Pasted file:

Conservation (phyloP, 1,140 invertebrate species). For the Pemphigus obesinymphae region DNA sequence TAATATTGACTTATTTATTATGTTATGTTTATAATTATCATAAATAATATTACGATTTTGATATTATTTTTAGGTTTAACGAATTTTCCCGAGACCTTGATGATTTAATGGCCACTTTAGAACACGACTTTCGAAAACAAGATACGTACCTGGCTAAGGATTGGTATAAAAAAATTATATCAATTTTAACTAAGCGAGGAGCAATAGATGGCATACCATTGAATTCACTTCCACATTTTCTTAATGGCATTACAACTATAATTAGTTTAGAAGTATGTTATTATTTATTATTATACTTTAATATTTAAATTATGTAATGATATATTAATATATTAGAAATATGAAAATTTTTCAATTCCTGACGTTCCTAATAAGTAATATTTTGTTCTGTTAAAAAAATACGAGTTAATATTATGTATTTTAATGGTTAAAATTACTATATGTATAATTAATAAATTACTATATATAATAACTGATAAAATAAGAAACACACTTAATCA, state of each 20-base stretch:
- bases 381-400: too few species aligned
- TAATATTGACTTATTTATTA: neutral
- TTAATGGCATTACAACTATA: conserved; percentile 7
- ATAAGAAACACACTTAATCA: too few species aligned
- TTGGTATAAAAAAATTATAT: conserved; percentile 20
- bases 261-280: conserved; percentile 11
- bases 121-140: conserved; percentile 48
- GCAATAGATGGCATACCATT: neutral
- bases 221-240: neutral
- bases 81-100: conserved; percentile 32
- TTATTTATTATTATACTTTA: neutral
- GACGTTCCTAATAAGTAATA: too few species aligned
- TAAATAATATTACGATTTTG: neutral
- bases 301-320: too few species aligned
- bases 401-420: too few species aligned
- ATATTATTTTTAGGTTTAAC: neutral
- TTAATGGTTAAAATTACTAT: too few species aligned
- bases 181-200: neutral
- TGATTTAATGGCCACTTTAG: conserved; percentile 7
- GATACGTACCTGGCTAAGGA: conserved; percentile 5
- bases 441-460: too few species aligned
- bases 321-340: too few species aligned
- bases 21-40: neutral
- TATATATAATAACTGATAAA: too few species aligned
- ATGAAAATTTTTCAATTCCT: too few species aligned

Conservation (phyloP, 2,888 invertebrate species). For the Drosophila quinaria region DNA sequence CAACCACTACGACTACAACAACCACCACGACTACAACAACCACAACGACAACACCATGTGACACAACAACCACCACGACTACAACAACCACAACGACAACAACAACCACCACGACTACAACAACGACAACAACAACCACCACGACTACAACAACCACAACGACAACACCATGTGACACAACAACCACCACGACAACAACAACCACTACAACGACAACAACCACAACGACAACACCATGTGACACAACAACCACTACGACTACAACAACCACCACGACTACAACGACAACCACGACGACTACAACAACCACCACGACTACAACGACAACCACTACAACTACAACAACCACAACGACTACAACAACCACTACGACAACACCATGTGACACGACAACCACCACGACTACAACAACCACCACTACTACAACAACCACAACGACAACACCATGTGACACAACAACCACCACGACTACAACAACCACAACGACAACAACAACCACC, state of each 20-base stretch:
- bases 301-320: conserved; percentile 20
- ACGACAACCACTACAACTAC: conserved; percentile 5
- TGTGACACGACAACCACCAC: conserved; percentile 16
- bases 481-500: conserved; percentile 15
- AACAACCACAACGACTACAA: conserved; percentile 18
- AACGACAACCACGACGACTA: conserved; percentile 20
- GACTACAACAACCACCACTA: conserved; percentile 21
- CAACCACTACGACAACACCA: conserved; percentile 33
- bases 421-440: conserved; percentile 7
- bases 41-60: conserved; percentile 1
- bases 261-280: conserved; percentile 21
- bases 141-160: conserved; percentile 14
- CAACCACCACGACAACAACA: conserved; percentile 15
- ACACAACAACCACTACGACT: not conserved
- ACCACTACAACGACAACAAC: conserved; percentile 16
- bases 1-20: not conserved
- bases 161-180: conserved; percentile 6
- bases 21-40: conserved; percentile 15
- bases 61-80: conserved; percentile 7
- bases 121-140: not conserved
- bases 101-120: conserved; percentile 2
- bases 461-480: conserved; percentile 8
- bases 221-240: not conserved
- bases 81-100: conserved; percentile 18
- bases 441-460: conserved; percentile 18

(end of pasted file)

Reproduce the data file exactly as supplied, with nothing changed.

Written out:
Conservation (phyloP, 1,140 invertebrate species). For the Pemphigus obesinymphae region DNA sequence TAATATTGACTTATTTATTATGTTATGTTTATAATTATCATAAATAATATTACGATTTTGATATTATTTTTAGGTTTAACGAATTTTCCCGAGACCTTGATGATTTAATGGCCACTTTAGAACACGACTTTCGAAAACAAGATACGTACCTGGCTAAGGATTGGTATAAAAAAATTATATCAATTTTAACTAAGCGAGGAGCAATAGATGGCATACCATTGAATTCACTTCCACATTTTCTTAATGGCATTACAACTATAATTAGTTTAGAAGTATGTTATTATTTATTATTATACTTTAATATTTAAATTATGTAATGATATATTAATATATTAGAAATATGAAAATTTTTCAATTCCTGACGTTCCTAATAAGTAATATTTTGTTCTGTTAAAAAAATACGAGTTAATATTATGTATTTTAATGGTTAAAATTACTATATGTATAATTAATAAATTACTATATATAATAACTGATAAAATAAGAAACACACTTAATCA, state of each 20-base stretch:
- bases 381-400: too few species aligned
- TAATATTGACTTATTTATTA: neutral
- TTAATGGCATTACAACTATA: conserved; percentile 7
- ATAAGAAACACACTTAATCA: too few species aligned
- TTGGTATAAAAAAATTATAT: conserved; percentile 20
- bases 261-280: conserved; percentile 11
- bases 121-140: conserved; percentile 48
- GCAATAGATGGCATACCATT: neutral
- bases 221-240: neutral
- bases 81-100: conserved; percentile 32
- TTATTTATTATTATACTTTA: neutral
- GACGTTCCTAATAAGTAATA: too few species aligned
- TAAATAATATTACGATTTTG: neutral
- bases 301-320: too few species aligned
- bases 401-420: too few species aligned
- ATATTATTTTTAGGTTTAAC: neutral
- TTAATGGTTAAAATTACTAT: too few species aligned
- bases 181-200: neutral
- TGATTTAATGGCCACTTTAG: conserved; percentile 7
- GATACGTACCTGGCTAAGGA: conserved; percentile 5
- bases 441-460: too few species aligned
- bases 321-340: too few species aligned
- bases 21-40: neutral
- TATATATAATAACTGATAAA: too few species aligned
- ATGAAAATTTTTCAATTCCT: too few species aligned

Conservation (phyloP, 2,888 invertebrate species). For the Drosophila quinaria region DNA sequence CAACCACTACGACTACAACAACCACCACGACTACAACAACCACAACGACAACACCATGTGACACAACAACCACCACGACTACAACAACCACAACGACAACAACAACCACCACGACTACAACAACGACAACAACAACCACCACGACTACAACAACCACAACGACAACACCATGTGACACAACAACCACCACGACAACAACAACCACTACAACGACAACAACCACAACGACAACACCATGTGACACAACAACCACTACGACTACAACAACCACCACGACTACAACGACAACCACGACGACTACAACAACCACCACGACTACAACGACAACCACTACAACTACAACAACCACAACGACTACAACAACCACTACGACAACACCATGTGACACGACAACCACCACGACTACAACAACCACCACTACTACAACAACCACAACGACAACACCATGTGACACAACAACCACCACGACTACAACAACCACAACGACAACAACAACCACC, state of each 20-base stretch:
- bases 301-320: conserved; percentile 20
- ACGACAACCACTACAACTAC: conserved; percentile 5
- TGTGACACGACAACCACCAC: conserved; percentile 16
- bases 481-500: conserved; percentile 15
- AACAACCACAACGACTACAA: conserved; percentile 18
- AACGACAACCACGACGACTA: conserved; percentile 20
- GACTACAACAACCACCACTA: conserved; percentile 21
- CAACCACTACGACAACACCA: conserved; percentile 33
- bases 421-440: conserved; percentile 7
- bases 41-60: conserved; percentile 1
- bases 261-280: conserved; percentile 21
- bases 141-160: conserved; percentile 14
- CAACCACCACGACAACAACA: conserved; percentile 15
- ACACAACAACCACTACGACT: not conserved
- ACCACTACAACGACAACAAC: conserved; percentile 16
- bases 1-20: not conserved
- bases 161-180: conserved; percentile 6
- bases 21-40: conserved; percentile 15
- bases 61-80: conserved; percentile 7
- bases 121-140: not conserved
- bases 101-120: conserved; percentile 2
- bases 461-480: conserved; percentile 8
- bases 221-240: not conserved
- bases 81-100: conserved; percentile 18
- bases 441-460: conserved; percentile 18